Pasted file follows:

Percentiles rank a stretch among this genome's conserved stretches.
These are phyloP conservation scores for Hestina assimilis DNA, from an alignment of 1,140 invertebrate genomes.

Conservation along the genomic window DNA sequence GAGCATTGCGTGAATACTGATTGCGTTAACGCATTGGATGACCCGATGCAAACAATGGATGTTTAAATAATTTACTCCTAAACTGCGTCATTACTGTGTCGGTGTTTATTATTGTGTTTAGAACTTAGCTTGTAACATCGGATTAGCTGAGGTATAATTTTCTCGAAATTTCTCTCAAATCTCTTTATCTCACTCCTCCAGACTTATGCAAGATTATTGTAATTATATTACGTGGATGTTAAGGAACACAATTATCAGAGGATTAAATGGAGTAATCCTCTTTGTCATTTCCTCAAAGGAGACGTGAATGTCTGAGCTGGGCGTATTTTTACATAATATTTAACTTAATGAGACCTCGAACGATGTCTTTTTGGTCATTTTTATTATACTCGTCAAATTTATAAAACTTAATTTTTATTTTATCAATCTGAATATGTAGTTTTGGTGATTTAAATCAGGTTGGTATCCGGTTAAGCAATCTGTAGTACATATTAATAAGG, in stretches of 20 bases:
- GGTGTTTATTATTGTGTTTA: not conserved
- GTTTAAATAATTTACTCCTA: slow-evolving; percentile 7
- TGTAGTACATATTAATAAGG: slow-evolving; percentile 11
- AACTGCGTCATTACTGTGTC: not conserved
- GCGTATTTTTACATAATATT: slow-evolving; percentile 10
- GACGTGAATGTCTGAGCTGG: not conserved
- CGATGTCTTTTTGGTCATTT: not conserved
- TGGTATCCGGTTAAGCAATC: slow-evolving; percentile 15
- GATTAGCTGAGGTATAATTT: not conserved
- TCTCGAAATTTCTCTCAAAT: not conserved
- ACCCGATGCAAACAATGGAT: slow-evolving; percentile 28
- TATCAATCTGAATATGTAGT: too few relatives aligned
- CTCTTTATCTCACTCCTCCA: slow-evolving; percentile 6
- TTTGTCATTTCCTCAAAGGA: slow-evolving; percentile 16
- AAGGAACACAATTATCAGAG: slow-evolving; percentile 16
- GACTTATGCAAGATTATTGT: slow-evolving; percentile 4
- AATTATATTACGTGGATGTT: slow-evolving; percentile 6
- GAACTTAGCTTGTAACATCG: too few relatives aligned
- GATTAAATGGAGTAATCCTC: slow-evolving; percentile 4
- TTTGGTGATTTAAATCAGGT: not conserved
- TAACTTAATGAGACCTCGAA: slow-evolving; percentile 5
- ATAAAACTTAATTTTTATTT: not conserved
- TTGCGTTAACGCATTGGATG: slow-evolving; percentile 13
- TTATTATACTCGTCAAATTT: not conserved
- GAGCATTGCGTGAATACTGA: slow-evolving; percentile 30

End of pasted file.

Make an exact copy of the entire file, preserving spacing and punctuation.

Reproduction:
Percentiles rank a stretch among this genome's conserved stretches.
These are phyloP conservation scores for Hestina assimilis DNA, from an alignment of 1,140 invertebrate genomes.

Conservation along the genomic window DNA sequence GAGCATTGCGTGAATACTGATTGCGTTAACGCATTGGATGACCCGATGCAAACAATGGATGTTTAAATAATTTACTCCTAAACTGCGTCATTACTGTGTCGGTGTTTATTATTGTGTTTAGAACTTAGCTTGTAACATCGGATTAGCTGAGGTATAATTTTCTCGAAATTTCTCTCAAATCTCTTTATCTCACTCCTCCAGACTTATGCAAGATTATTGTAATTATATTACGTGGATGTTAAGGAACACAATTATCAGAGGATTAAATGGAGTAATCCTCTTTGTCATTTCCTCAAAGGAGACGTGAATGTCTGAGCTGGGCGTATTTTTACATAATATTTAACTTAATGAGACCTCGAACGATGTCTTTTTGGTCATTTTTATTATACTCGTCAAATTTATAAAACTTAATTTTTATTTTATCAATCTGAATATGTAGTTTTGGTGATTTAAATCAGGTTGGTATCCGGTTAAGCAATCTGTAGTACATATTAATAAGG, in stretches of 20 bases:
- GGTGTTTATTATTGTGTTTA: not conserved
- GTTTAAATAATTTACTCCTA: slow-evolving; percentile 7
- TGTAGTACATATTAATAAGG: slow-evolving; percentile 11
- AACTGCGTCATTACTGTGTC: not conserved
- GCGTATTTTTACATAATATT: slow-evolving; percentile 10
- GACGTGAATGTCTGAGCTGG: not conserved
- CGATGTCTTTTTGGTCATTT: not conserved
- TGGTATCCGGTTAAGCAATC: slow-evolving; percentile 15
- GATTAGCTGAGGTATAATTT: not conserved
- TCTCGAAATTTCTCTCAAAT: not conserved
- ACCCGATGCAAACAATGGAT: slow-evolving; percentile 28
- TATCAATCTGAATATGTAGT: too few relatives aligned
- CTCTTTATCTCACTCCTCCA: slow-evolving; percentile 6
- TTTGTCATTTCCTCAAAGGA: slow-evolving; percentile 16
- AAGGAACACAATTATCAGAG: slow-evolving; percentile 16
- GACTTATGCAAGATTATTGT: slow-evolving; percentile 4
- AATTATATTACGTGGATGTT: slow-evolving; percentile 6
- GAACTTAGCTTGTAACATCG: too few relatives aligned
- GATTAAATGGAGTAATCCTC: slow-evolving; percentile 4
- TTTGGTGATTTAAATCAGGT: not conserved
- TAACTTAATGAGACCTCGAA: slow-evolving; percentile 5
- ATAAAACTTAATTTTTATTT: not conserved
- TTGCGTTAACGCATTGGATG: slow-evolving; percentile 13
- TTATTATACTCGTCAAATTT: not conserved
- GAGCATTGCGTGAATACTGA: slow-evolving; percentile 30